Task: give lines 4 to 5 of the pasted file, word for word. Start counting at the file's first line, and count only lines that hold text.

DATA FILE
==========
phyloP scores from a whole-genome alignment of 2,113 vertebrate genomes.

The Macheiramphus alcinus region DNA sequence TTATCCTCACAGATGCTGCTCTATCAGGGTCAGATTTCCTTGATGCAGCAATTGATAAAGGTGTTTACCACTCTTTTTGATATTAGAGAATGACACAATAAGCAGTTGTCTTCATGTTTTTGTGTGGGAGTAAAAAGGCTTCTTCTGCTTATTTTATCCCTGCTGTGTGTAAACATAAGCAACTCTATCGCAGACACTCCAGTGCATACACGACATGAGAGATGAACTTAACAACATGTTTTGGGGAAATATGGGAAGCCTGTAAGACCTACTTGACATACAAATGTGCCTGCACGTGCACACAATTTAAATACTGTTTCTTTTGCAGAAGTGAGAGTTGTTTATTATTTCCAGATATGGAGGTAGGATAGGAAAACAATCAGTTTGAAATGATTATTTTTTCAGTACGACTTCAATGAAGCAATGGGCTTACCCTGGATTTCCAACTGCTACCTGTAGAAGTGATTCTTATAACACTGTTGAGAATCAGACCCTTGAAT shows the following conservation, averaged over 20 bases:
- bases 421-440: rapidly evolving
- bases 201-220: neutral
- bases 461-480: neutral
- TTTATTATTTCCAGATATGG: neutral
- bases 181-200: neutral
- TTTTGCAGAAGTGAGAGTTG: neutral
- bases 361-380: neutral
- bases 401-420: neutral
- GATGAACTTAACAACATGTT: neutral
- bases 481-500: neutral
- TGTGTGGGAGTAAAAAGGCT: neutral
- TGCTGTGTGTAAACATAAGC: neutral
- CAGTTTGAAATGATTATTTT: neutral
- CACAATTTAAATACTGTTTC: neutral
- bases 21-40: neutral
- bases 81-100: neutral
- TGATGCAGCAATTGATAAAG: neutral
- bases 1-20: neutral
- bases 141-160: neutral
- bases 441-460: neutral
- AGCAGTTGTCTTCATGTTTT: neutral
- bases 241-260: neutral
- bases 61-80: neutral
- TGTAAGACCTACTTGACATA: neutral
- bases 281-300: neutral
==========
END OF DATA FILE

- bases 201-220: neutral
- bases 461-480: neutral